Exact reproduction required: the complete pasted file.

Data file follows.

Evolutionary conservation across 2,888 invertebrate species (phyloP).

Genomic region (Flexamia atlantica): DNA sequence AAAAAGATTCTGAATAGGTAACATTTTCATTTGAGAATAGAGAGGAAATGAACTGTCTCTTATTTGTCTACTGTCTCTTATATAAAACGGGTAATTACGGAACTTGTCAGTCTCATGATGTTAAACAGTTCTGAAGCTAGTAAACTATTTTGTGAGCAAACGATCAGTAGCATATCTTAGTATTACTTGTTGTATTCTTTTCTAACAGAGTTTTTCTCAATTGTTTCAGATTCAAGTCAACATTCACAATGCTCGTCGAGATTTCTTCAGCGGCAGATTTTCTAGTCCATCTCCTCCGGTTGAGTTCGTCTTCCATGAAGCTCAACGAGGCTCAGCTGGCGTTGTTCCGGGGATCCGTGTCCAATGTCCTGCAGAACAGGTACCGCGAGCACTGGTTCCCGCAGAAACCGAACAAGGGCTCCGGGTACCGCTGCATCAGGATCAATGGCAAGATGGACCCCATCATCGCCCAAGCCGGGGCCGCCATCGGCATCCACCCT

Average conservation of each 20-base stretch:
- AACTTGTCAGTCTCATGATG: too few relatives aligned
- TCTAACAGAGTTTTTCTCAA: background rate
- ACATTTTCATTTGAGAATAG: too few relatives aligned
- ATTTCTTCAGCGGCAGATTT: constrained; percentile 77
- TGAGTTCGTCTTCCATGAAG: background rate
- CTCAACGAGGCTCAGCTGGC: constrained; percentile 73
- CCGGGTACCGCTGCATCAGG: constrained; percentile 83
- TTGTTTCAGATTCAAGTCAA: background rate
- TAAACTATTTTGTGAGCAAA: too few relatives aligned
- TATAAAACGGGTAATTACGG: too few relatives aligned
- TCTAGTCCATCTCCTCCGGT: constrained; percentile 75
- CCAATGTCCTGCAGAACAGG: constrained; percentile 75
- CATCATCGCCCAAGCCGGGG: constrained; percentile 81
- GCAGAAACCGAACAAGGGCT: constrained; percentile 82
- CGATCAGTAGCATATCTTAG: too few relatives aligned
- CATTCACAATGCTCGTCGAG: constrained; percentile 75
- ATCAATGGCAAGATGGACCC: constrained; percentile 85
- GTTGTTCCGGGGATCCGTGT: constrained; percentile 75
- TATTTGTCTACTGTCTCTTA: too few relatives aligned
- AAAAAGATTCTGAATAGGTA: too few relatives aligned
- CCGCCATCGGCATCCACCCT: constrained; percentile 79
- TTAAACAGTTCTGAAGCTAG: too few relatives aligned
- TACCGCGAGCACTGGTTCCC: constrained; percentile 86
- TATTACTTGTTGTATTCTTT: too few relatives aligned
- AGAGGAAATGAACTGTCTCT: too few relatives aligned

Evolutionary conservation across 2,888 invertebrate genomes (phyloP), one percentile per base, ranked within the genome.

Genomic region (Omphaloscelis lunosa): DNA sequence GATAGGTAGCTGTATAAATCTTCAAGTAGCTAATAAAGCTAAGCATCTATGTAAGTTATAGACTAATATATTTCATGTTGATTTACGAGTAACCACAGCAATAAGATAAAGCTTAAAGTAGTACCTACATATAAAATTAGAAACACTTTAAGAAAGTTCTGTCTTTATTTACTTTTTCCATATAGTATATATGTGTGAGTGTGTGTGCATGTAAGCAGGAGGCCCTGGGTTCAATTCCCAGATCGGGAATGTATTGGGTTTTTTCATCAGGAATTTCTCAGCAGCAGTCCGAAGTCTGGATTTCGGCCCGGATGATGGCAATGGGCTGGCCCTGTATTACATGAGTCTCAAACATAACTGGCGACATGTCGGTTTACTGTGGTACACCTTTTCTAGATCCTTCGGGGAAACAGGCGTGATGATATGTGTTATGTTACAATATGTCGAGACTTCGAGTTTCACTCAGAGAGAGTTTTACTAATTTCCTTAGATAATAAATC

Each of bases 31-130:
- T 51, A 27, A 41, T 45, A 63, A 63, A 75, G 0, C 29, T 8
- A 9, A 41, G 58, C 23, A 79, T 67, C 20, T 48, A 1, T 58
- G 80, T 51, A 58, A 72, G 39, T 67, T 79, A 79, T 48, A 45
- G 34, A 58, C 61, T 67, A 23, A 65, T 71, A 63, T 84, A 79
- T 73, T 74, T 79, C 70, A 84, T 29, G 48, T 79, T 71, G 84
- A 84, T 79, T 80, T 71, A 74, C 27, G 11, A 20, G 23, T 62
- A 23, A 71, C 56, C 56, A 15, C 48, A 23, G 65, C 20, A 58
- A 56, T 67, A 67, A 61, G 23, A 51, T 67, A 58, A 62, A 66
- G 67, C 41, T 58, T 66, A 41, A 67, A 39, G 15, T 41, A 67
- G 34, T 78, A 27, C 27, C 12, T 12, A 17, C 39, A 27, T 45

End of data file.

Evolutionary conservation across 2,888 invertebrate species (phyloP).

Genomic region (Flexamia atlantica): DNA sequence AAAAAGATTCTGAATAGGTAACATTTTCATTTGAGAATAGAGAGGAAATGAACTGTCTCTTATTTGTCTACTGTCTCTTATATAAAACGGGTAATTACGGAACTTGTCAGTCTCATGATGTTAAACAGTTCTGAAGCTAGTAAACTATTTTGTGAGCAAACGATCAGTAGCATATCTTAGTATTACTTGTTGTATTCTTTTCTAACAGAGTTTTTCTCAATTGTTTCAGATTCAAGTCAACATTCACAATGCTCGTCGAGATTTCTTCAGCGGCAGATTTTCTAGTCCATCTCCTCCGGTTGAGTTCGTCTTCCATGAAGCTCAACGAGGCTCAGCTGGCGTTGTTCCGGGGATCCGTGTCCAATGTCCTGCAGAACAGGTACCGCGAGCACTGGTTCCCGCAGAAACCGAACAAGGGCTCCGGGTACCGCTGCATCAGGATCAATGGCAAGATGGACCCCATCATCGCCCAAGCCGGGGCCGCCATCGGCATCCACCCT

Average conservation of each 20-base stretch:
- AACTTGTCAGTCTCATGATG: too few relatives aligned
- TCTAACAGAGTTTTTCTCAA: background rate
- ACATTTTCATTTGAGAATAG: too few relatives aligned
- ATTTCTTCAGCGGCAGATTT: constrained; percentile 77
- TGAGTTCGTCTTCCATGAAG: background rate
- CTCAACGAGGCTCAGCTGGC: constrained; percentile 73
- CCGGGTACCGCTGCATCAGG: constrained; percentile 83
- TTGTTTCAGATTCAAGTCAA: background rate
- TAAACTATTTTGTGAGCAAA: too few relatives aligned
- TATAAAACGGGTAATTACGG: too few relatives aligned
- TCTAGTCCATCTCCTCCGGT: constrained; percentile 75
- CCAATGTCCTGCAGAACAGG: constrained; percentile 75
- CATCATCGCCCAAGCCGGGG: constrained; percentile 81
- GCAGAAACCGAACAAGGGCT: constrained; percentile 82
- CGATCAGTAGCATATCTTAG: too few relatives aligned
- CATTCACAATGCTCGTCGAG: constrained; percentile 75
- ATCAATGGCAAGATGGACCC: constrained; percentile 85
- GTTGTTCCGGGGATCCGTGT: constrained; percentile 75
- TATTTGTCTACTGTCTCTTA: too few relatives aligned
- AAAAAGATTCTGAATAGGTA: too few relatives aligned
- CCGCCATCGGCATCCACCCT: constrained; percentile 79
- TTAAACAGTTCTGAAGCTAG: too few relatives aligned
- TACCGCGAGCACTGGTTCCC: constrained; percentile 86
- TATTACTTGTTGTATTCTTT: too few relatives aligned
- AGAGGAAATGAACTGTCTCT: too few relatives aligned

Evolutionary conservation across 2,888 invertebrate genomes (phyloP), one percentile per base, ranked within the genome.

Genomic region (Omphaloscelis lunosa): DNA sequence GATAGGTAGCTGTATAAATCTTCAAGTAGCTAATAAAGCTAAGCATCTATGTAAGTTATAGACTAATATATTTCATGTTGATTTACGAGTAACCACAGCAATAAGATAAAGCTTAAAGTAGTACCTACATATAAAATTAGAAACACTTTAAGAAAGTTCTGTCTTTATTTACTTTTTCCATATAGTATATATGTGTGAGTGTGTGTGCATGTAAGCAGGAGGCCCTGGGTTCAATTCCCAGATCGGGAATGTATTGGGTTTTTTCATCAGGAATTTCTCAGCAGCAGTCCGAAGTCTGGATTTCGGCCCGGATGATGGCAATGGGCTGGCCCTGTATTACATGAGTCTCAAACATAACTGGCGACATGTCGGTTTACTGTGGTACACCTTTTCTAGATCCTTCGGGGAAACAGGCGTGATGATATGTGTTATGTTACAATATGTCGAGACTTCGAGTTTCACTCAGAGAGAGTTTTACTAATTTCCTTAGATAATAAATC

Each of bases 31-130:
- T 51, A 27, A 41, T 45, A 63, A 63, A 75, G 0, C 29, T 8
- A 9, A 41, G 58, C 23, A 79, T 67, C 20, T 48, A 1, T 58
- G 80, T 51, A 58, A 72, G 39, T 67, T 79, A 79, T 48, A 45
- G 34, A 58, C 61, T 67, A 23, A 65, T 71, A 63, T 84, A 79
- T 73, T 74, T 79, C 70, A 84, T 29, G 48, T 79, T 71, G 84
- A 84, T 79, T 80, T 71, A 74, C 27, G 11, A 20, G 23, T 62
- A 23, A 71, C 56, C 56, A 15, C 48, A 23, G 65, C 20, A 58
- A 56, T 67, A 67, A 61, G 23, A 51, T 67, A 58, A 62, A 66
- G 67, C 41, T 58, T 66, A 41, A 67, A 39, G 15, T 41, A 67
- G 34, T 78, A 27, C 27, C 12, T 12, A 17, C 39, A 27, T 45